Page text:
We claim that \{\alpha, \overline{\alpha}\} is a basis for \mathbb{Q}(\sqrt{D}) so long as a \neq 0. To that end, suppose first that \{\alpha,\overline{\alpha}\} is a basis; if a = 0, then we have \alpha = b\sqrt{d} and \overline{\alpha} = -b\sqrt{D}. Now 1 = xb\sqrt{D} - yb\sqrt{D}, with x,y \in \mathbb{Q}. So \sqrt{D} = 1/b(x-y), a contradiction since \sqrt{D} is not rational. Thus a \neq 0.

Conversely, suppose a \neq 0. To show that \{\alpha,\overline{\alpha}\} is a basis, it suffices to show that it generates \mathbb{Q}(\sqrt{D}), as we know that this field has degree 2 over \mathbb{Q}. To achieve this, we will show that 1 and i are linear combinations of \alpha and \overline{\alpha}. Indeed, evidently we have 1 = \frac{1}{2a}\alpha + \frac{1}{2a}\overline{\alpha} and i = \frac{1}{2b}\alpha - \frac{1}{2b} \overline{\alpha}, as desired.

In particular, \{1+\sqrt{D}, 1-\sqrt{D}\} is a basis for \mathbb{Q}(\sqrt{D}) over \mathbb{Q}.

In any extension of QQ, an algebraic element and its complex conjugate are conjugates

Let E be an extension of \mathbb{Q} contained in \mathbb{C}. Suppose \alpha \in E is algebraic over \mathbb{Q} with minimal polynomial p(x) and such that the complex conjugate \overline{\alpha} of \alpha is also in E. Prove that \alpha and \overline{\alpha} are conjugates in E.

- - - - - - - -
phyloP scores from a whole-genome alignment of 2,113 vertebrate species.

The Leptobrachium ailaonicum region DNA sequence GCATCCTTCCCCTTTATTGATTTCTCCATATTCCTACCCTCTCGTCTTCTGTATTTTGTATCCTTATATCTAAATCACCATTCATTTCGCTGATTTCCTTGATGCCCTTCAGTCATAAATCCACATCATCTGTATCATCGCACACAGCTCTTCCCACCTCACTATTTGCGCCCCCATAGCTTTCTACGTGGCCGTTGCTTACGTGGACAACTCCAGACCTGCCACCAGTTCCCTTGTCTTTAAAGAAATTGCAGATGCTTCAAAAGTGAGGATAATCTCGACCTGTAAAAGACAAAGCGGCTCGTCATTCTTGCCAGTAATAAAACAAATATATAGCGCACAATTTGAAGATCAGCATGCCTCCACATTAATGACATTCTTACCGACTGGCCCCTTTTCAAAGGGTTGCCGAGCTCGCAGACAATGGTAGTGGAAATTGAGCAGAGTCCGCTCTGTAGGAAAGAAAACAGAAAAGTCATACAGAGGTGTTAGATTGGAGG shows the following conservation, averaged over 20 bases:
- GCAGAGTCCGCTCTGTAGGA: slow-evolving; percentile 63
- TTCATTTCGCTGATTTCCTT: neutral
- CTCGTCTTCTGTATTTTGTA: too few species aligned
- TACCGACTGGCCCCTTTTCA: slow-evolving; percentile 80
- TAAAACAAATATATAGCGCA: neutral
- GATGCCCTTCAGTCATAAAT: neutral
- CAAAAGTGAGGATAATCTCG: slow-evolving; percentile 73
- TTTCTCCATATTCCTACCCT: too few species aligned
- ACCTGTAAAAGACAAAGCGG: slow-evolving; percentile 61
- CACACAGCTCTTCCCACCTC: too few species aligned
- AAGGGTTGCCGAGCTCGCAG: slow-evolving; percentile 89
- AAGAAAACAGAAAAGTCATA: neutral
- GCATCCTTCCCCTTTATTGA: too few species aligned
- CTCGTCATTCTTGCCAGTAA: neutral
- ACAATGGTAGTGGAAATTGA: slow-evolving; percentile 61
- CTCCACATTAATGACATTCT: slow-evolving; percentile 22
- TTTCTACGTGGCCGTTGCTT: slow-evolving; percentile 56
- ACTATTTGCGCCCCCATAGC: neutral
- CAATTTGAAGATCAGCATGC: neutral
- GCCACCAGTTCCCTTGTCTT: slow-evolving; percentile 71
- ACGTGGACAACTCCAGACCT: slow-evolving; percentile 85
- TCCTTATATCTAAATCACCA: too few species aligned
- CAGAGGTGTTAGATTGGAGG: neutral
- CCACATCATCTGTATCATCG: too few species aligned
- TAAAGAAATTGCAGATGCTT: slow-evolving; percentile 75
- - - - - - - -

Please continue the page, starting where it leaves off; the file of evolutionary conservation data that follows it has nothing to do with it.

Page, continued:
Note that complex conjugation is an automorphism of \mathbb{C}. Thus p(\overline{\alpha}) = \overline{p(\alpha)} = \overline{0} = 0. Since \overline{\alpha} is a root of the minimal polynomial p(x), \alpha and \overline{\alpha} are conjugate in E.

‘Is conjugate to over F’ is an equivalence relation

Let F be a field and let E be an algebraic extension of F. Prove that the relation \sim defined by \alpha \sim \beta if and only if \alpha and \beta are conjugate over F is an equivalence.


Recall that \alpha and \beta are called conjugate precisely when they have the same minimal polynomial over F. We can map E to the set S of all minimal polynomials of elements of E by sending each element to its minimal polynomial; call this map f. (Note that f is well-defined since minimal polynomials are unique.) Now \alpha \sim \beta precisely when f(\alpha) = f(\beta). Thus it is clear that \sim is an equivalence relation.